### Let's see what happens when we use absolute pressures and then repeat the Boyle's Law calculation performed above:

For a water tank whose pump turns on at gauge pressure of 30 psi and off at gauge pressure of 50 psi, the absolute pressures (adding 14.7 psi for one atmosphere at sea level) will be 44.7 psi and 64.7 psi respectively.

Using our example of pretending that we can take all of the water out of the water tank (0 or now 14.7 psi when the tank is "empty" of water) and that we then pump water back in to a pressure of 50 psi, and using a water tank with a 10 gallon internal volume which will be occupied by some volume of water and air when the pump cycles off:

Tank Volume = 10 gallons = Water Volume + Air Volume

Tank Volume = 10 gallons = 0 gals Water + 10 gals Air (at 0 gauge pressure or 14.7 absolute pressure) when the tank is empty

Let's now pump in water until our water tank pressure reaches 50 psi (gauge) or 64.7 psi (absolute pressure)

Tank Volume = 10 gallons = W gals Water + A gals Air

Using basic algebra, W gals Water = 10 gallons - A gals Air

The air volume in the tank has changed to 10 gallons at 14.7 psi to A gallons at 50 psi.

Using P1V1 = P2V2, we have (14.7 psi x 10 gals) = (50 psi x A gals) (just looking at the change in air volume)

(14.7 x 10) / 50 = A gals of Air or 2.94 gallons. Our air, compressed from 10 gallons at 14.7 psi to the new pressure of 50 psi will now occupy just about 3 gallons of volume.

#### Finally! How much space will be occupied by water in our 10 gallon tank?

10 gallons of air compressed down to 3 gallons of air, letting in (10-3) or 7 gallons of water. We have 7 gallons of water in the 10 gallon water tank when the pump shut off at 50 psi.

Now let's adjust our calculations to account for the normal operating range of a water pressure tank and water pump that turns on at 20 psi and off at 50 psi.:

At 50 psi (gauge) in our 10 gallon water tank we have 7 gallons of water and 3 gallons of air.

At 0 psi (gauge) in our 10 gallon water tank we have 0 gallons of water and 10 gallons of air (at 0 gauge or 14.7 psi absolute pressure)

At 20 psi what are our water and air volumes?

Air: (14.7 psi x 10 g) = (20 psi x A gals) or (14.7 x 10)/20 = 7.35 gals of air which leaves (10 - 7.35) = 2.65 gals of water. So at 20 psi we have 7.35 gallons of air and 2.65 gallons of water in the pressure tank, and at this point the pump comes back on to send in more water.

So what is the draw down volume of water in a 20-50 psi 10 gallon water pressure tank? We subtract the 20 psi water volume (2.65) from the 50 psi water volume (7.00) and we get (7.00 - 2.65 = 4.35). So the draw down volume of water in a 10 gallon water pressure tank operating between 20 psi and 50 psi will be just 4.35 gallons!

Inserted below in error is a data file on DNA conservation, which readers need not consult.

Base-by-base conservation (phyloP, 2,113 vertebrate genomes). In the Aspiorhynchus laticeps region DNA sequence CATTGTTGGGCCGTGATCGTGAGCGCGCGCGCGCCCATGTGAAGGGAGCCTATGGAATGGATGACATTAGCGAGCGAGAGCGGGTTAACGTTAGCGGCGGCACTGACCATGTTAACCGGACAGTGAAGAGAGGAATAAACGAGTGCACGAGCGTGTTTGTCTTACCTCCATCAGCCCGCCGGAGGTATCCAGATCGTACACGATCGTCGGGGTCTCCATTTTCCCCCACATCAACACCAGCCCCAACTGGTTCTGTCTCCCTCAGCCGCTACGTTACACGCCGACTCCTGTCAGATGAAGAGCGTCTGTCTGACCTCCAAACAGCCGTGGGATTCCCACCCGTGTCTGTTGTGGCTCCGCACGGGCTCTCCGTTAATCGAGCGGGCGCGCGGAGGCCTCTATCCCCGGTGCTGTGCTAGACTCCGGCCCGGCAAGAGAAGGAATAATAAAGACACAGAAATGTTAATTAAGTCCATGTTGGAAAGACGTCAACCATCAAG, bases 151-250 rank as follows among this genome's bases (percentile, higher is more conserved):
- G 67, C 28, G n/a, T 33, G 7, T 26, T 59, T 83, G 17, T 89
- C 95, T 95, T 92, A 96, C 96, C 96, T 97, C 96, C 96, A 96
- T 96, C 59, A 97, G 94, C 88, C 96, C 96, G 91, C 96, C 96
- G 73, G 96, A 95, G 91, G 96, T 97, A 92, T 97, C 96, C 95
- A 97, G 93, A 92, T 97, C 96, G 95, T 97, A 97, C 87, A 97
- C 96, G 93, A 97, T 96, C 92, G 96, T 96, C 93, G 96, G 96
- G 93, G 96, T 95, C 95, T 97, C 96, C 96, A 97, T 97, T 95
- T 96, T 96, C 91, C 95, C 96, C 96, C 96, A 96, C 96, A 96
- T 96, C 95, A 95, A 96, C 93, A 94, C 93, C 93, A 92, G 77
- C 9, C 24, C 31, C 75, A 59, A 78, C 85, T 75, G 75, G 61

### Reader Comments: for absolute pressure calculations remember the effects of atmospheric pressure too

26 August 2015 Bill said:
Correct me if I am wrong please. For your calculations using 50 psi and 20 psi, aren't they gauge readings which would also need 14.7 psi added to bring them to absolute pressure?

In that case, I get 7.73 gallons at 50 psi gauge and 5.76 gallons at 20 psi gauge giving a difference of only 1.96 gallons instead of 4.41 gallons.

If you really meant 20 psi absolute, then the gauge pressure would only be 5.3 psi which I think is not enough pressure in the house.

Bill

Thanks so much for careful reading and questioning. You're right that if we are discussing absolute pressure we need to add the atmospheric pressure to the gauge pressure. I appreciate the thoughtful editing and that you took the time to comment. Working together makes us smarter.

In the article above we comment that

A strictly accurate use of Boyle's law would also consider that the pressures we see on a water tank pressure gauge are not absolute pressure which is what Boyle works with but rather, relative pressure - that is, when a water tank pressure gauge reads "0" psi, it has been calibrated for sea level on earth, where the normal air pressure is about 14.7 psi. (This is the "weight" of the atmosphere pressing down at the earth's surface, per square inch.) So to comply with a strictly correct use of Boyle's law, we'd add 14.7 psi to our water tank pressure gauge readings to get absolute pressure.

Continue reading at CHARLES' LAW or select a topic from the More Reading links or topic ARTICLE INDEX shown below. or select a topic from the More Reading links or topic ARTICLE INDEX shown below.